A CALL FOR CONSOLIDATION: The N.Y. DAILY NEWS' Raissman wrote, "Watching more and more of the NFL Network is to see vastly improved programming." During football season, it is "hard to switch to another channel." Whenever we "hear the league is considering selling half its Thursday night game package to another network it makes, as it relates to NFLN, no sense." Cutting the package in half "would fatten the owners’ bank accounts but devalue their network." A source said that the league "should roll its Red Zone Channel into NFLN," as that move "would allow NFLN to jack up the rates it charges cable and satellite providers to carry NFLN." It also would "allow more eyeballs to access Red Zone" (N.Y. DAILY NEWS, 12/15).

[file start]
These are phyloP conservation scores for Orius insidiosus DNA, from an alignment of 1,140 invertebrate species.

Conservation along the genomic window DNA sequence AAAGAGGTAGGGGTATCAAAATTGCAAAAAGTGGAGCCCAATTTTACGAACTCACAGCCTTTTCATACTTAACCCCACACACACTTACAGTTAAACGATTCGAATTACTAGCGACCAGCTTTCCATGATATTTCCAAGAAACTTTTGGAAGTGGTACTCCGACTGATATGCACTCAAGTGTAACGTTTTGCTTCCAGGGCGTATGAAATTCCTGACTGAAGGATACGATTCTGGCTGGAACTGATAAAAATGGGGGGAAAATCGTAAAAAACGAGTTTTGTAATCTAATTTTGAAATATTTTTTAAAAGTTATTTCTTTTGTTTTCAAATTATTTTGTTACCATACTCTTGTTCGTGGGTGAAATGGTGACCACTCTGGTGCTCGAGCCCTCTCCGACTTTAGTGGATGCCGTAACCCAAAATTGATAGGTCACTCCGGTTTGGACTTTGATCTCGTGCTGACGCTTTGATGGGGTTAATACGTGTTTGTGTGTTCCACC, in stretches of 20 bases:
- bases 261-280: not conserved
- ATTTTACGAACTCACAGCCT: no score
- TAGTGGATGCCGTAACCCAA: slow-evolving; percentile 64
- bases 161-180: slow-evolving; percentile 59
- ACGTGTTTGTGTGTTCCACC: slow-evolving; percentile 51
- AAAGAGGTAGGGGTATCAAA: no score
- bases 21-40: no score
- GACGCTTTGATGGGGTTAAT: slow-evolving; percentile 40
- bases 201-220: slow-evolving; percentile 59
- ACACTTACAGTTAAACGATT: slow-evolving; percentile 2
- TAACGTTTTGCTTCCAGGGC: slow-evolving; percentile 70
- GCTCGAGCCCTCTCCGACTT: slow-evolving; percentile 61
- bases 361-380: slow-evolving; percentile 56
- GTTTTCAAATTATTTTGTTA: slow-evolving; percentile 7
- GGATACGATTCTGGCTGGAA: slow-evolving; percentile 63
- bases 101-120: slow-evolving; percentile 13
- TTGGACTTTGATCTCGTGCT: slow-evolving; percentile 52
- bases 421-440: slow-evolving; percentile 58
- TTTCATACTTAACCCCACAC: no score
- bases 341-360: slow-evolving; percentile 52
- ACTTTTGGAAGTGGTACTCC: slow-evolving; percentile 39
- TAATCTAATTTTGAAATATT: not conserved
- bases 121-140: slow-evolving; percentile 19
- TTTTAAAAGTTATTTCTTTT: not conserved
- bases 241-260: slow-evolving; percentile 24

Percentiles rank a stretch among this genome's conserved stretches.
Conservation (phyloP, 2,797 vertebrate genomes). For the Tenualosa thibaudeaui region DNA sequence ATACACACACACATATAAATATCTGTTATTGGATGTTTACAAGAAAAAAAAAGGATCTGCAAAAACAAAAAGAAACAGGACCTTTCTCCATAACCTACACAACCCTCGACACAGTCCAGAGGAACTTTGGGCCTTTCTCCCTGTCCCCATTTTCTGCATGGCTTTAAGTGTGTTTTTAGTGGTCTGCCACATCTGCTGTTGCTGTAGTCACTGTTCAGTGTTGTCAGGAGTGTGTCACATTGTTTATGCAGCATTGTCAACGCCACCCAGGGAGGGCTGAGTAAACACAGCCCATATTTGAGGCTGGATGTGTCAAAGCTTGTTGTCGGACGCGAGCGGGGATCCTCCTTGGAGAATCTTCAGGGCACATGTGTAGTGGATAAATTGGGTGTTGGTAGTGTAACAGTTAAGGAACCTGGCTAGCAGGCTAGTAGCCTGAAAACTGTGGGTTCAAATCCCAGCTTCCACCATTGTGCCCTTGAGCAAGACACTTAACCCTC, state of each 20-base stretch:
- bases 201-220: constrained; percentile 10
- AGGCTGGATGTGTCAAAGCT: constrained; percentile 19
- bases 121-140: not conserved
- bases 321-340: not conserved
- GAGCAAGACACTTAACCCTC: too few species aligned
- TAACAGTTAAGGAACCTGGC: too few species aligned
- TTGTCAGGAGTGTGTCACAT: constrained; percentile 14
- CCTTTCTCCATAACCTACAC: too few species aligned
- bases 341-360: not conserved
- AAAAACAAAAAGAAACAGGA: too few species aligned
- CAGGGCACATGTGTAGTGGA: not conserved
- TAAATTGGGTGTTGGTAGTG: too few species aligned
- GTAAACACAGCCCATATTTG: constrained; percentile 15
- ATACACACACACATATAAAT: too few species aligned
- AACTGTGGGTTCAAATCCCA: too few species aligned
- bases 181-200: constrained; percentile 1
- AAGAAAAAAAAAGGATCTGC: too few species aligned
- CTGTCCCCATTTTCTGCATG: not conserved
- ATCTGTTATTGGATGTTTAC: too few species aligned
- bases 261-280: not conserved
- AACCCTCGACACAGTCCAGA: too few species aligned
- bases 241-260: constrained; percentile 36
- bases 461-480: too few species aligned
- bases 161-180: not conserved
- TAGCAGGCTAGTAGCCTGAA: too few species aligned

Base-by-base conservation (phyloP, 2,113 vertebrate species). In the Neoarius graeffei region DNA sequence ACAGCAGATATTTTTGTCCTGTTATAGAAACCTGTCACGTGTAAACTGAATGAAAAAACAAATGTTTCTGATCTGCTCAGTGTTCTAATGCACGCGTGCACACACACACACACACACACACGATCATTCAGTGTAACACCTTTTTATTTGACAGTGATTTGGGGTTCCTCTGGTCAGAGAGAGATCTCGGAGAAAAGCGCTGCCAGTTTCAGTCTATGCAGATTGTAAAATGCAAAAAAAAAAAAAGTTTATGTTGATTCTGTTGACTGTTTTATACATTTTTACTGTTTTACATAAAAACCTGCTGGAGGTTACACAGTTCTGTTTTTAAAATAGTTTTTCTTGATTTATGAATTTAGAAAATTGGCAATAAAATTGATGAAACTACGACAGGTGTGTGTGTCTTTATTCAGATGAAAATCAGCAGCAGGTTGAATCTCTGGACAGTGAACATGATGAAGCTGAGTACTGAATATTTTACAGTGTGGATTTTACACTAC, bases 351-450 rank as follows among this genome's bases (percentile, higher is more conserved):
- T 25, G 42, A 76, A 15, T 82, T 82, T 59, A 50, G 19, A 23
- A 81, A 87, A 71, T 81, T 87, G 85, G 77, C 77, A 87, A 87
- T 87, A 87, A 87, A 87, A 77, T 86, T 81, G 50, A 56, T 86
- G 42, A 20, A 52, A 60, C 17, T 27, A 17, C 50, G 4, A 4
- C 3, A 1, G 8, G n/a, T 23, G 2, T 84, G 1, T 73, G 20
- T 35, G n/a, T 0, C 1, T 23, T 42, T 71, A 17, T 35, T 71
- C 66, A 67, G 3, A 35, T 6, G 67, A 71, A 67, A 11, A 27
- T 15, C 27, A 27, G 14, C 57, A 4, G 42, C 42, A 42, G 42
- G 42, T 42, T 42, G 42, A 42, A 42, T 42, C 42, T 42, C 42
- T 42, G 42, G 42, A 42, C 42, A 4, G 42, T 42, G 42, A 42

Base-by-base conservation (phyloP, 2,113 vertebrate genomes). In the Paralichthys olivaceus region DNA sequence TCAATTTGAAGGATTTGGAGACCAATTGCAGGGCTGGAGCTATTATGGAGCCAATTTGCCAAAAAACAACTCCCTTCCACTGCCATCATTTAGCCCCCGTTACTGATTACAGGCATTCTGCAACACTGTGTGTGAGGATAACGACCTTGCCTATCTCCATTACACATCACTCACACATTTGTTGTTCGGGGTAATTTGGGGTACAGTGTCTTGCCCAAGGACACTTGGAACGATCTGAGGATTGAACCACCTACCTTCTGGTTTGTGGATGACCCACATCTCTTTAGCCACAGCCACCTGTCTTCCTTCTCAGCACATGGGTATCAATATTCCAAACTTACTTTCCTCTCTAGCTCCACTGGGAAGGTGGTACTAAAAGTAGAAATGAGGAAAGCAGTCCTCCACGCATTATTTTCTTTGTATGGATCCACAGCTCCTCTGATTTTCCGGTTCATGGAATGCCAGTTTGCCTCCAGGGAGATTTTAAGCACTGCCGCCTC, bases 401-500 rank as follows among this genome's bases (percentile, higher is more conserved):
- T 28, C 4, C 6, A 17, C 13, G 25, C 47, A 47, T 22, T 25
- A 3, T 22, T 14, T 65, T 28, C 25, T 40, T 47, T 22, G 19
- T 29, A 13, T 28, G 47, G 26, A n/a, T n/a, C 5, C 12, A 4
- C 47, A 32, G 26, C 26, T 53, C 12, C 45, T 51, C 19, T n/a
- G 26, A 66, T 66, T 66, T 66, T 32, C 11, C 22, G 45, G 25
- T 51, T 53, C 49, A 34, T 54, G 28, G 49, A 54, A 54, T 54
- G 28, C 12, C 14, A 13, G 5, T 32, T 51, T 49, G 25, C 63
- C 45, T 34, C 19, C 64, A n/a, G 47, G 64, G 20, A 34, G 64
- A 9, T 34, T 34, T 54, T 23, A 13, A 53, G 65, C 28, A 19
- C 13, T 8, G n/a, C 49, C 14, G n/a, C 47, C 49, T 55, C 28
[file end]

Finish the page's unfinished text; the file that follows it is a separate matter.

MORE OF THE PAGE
The simulcast relationship between WFAN-AM's Mike Francesa and the YES Network, which has lasted more than 10 years, "will be over by the end of January," according to Bob Raissman of the N.Y. DAILY NEWS. YES will "replace Francesa’s afternoon drive show with ESPN Radio 98.7 N.Y's 'The Michael Kay Show.'" A source "confirmed the switch." The source said the move is strictly a "matter of economics." The source added that the rights fee WFAN is asking for Francesa’s simulcast was "becoming too pricey for YES and far exceeding what YES will pay to air the simulcast of Kay’s ESPN soiree." WFAN's simulcast contract with YES for Francesa's show "expires January 31." There "has been speculation" behind the scenes that Francesa giving Yankees 3B Alex Rodriguez "an exclusive platform on his show may have rankled YES and Yankee brass, thus speeding up" Francesa's departure. However, the source said of the speculation, "Not true." It is likely Kay’s show will "debut the week leading up the the Super Bowl at Met Life Stadium." The YES simulcast is "a coup" for ESPN Radio 98.7 N.Y and Kay, who "also is YES’ play-by-play voice of the Yankees." While Kay’s show has "continued to trail Francesa badly in the radio ratings, the YES simulcast should provide it with more visibility and more listeners." It also will "give Kay the opportunity to promote other" ESPN Radio 98.7 N.Y shows. Francesa's simulcast days are "likely not over," as CBS, "which owns WFAN, has put out feelers to other TV outlets to gauge their interest in airing Francesa’s show" (N.Y. DAILY NEWS, 12/15).